I claim:
1. An implantable measuring probe for measuring the flow velocity of blood in a natural blood vessel or a replacement blood vessel of humans and animals, comprising:
a rod-shaped probe head arranged at an end of a probe cable;
a sensor inserted in said probe head; and
a device attached to said probe head to hold said probe head on the blood vessel, said sensor including an irradiating and receiving surface having an elongate form and a longitudinal extension being at least as large as an inner diameter of the blood vessel in which the measurement is to be carried out, said surface extending with said longitudinal extension substantially parallel to a longitudinal axis of the rod-shaped probe head and oriented with respect to the holding device to extend with said longitudinal extension approximately perpendicularly to the blood flow direction in said blood vessel with said probe head being secured to the blood vessel via said device.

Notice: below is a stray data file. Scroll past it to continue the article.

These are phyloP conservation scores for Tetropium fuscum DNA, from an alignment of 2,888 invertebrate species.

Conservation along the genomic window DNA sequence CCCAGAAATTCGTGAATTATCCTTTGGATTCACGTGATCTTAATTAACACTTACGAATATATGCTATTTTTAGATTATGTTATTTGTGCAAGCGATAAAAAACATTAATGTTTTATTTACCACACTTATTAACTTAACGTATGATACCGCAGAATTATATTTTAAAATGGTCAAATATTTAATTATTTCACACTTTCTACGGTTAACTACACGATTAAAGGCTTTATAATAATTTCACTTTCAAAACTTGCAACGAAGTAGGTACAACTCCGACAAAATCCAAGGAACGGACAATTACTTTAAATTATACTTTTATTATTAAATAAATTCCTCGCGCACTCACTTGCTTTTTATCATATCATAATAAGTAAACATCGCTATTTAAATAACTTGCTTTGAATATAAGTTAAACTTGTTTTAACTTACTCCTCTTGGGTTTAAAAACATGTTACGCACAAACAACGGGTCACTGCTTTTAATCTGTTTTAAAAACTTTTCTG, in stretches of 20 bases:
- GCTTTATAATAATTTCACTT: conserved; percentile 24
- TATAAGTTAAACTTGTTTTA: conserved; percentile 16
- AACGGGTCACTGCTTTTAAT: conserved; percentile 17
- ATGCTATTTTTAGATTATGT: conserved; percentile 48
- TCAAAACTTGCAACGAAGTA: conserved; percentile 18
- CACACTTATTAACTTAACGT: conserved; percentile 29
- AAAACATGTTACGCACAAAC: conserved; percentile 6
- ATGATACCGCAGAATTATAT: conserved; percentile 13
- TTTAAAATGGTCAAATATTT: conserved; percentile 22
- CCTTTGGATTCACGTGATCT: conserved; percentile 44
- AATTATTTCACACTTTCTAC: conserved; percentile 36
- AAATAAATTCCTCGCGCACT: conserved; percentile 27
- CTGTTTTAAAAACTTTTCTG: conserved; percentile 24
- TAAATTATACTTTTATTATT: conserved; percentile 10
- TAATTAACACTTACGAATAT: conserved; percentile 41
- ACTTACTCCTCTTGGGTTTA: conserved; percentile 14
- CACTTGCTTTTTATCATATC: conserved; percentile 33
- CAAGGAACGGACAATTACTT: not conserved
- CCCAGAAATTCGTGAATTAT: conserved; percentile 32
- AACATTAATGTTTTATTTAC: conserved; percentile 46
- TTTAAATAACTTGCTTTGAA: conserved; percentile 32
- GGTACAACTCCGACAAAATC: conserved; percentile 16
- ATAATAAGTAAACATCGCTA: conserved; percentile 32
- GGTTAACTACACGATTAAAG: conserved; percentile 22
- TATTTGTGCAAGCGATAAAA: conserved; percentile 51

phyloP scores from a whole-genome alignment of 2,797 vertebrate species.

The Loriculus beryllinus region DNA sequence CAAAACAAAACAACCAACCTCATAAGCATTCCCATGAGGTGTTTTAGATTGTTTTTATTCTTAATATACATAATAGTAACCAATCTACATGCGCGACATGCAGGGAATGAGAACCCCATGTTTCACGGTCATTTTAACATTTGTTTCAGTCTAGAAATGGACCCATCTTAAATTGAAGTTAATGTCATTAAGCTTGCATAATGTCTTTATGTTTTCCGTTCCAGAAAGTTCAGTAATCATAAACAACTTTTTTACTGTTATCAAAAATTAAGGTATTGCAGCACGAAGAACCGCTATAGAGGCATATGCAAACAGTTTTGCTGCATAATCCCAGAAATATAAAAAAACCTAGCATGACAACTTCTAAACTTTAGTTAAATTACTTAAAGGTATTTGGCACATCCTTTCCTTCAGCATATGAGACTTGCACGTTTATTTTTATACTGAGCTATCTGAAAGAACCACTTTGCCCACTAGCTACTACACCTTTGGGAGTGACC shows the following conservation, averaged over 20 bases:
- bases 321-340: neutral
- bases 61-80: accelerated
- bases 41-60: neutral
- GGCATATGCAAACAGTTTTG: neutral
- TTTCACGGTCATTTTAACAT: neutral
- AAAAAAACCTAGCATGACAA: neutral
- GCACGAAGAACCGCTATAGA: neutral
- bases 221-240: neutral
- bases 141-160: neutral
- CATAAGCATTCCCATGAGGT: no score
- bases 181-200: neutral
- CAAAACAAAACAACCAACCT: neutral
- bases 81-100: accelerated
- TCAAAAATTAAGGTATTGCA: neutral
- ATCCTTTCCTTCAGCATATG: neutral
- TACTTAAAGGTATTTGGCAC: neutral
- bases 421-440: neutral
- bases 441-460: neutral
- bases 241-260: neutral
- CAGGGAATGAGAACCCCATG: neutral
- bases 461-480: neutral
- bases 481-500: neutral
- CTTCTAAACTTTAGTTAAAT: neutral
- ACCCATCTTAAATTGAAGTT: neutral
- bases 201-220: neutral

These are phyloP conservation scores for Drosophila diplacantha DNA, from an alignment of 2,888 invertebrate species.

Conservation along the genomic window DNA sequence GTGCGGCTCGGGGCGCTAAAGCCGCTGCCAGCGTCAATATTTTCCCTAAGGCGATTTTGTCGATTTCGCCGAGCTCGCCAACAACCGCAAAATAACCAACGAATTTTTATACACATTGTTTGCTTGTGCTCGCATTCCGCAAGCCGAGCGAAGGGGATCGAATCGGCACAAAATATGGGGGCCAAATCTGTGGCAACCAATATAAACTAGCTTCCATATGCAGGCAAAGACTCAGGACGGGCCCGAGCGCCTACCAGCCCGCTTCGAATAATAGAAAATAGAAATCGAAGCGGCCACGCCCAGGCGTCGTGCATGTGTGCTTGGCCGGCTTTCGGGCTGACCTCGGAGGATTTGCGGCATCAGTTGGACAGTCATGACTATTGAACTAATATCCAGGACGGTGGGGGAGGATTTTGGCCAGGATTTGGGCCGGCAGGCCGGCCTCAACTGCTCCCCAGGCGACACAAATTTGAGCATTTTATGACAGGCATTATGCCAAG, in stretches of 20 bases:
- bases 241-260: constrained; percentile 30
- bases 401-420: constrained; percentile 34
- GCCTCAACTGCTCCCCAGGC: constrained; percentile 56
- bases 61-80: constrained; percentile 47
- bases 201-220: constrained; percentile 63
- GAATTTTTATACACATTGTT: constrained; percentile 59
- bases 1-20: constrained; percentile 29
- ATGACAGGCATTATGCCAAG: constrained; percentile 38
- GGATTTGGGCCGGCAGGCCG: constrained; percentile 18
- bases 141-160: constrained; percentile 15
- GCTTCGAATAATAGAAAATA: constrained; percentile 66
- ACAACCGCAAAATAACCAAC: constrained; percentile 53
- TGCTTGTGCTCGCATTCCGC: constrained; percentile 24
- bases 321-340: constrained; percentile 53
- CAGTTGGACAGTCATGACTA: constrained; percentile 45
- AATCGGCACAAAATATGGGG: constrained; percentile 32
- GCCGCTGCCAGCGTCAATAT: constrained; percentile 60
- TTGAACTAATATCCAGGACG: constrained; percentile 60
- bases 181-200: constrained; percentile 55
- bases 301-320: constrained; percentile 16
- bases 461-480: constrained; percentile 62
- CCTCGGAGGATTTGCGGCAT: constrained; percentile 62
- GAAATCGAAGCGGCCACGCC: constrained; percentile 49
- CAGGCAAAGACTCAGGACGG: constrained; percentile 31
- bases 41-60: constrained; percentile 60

2. A probe according to claim 1, wherein said longitudinal extension of the irradiating and receiving surface is at least 11/2 times the inner diameter of the blood vessel.
3. A probe according to claim 1, wherein a length of the irradiating and receiving surface is at least 11/2 times a width of the irradiating and receiving surface.
4. A probe according to claim 1, wherein said longitudinal extension of the irradiating and receiving surface is at least 21/2 times a width of the irradiating and receiving surface.
5. A probe according to claim 1, wherein said irradiating and receiving surface has a transverse extension and is oriented with respect to the holding device to extend with said transverse extension at an angle of 0 to 90 to the blood flow direction with the probe head being secured to the blood vessel.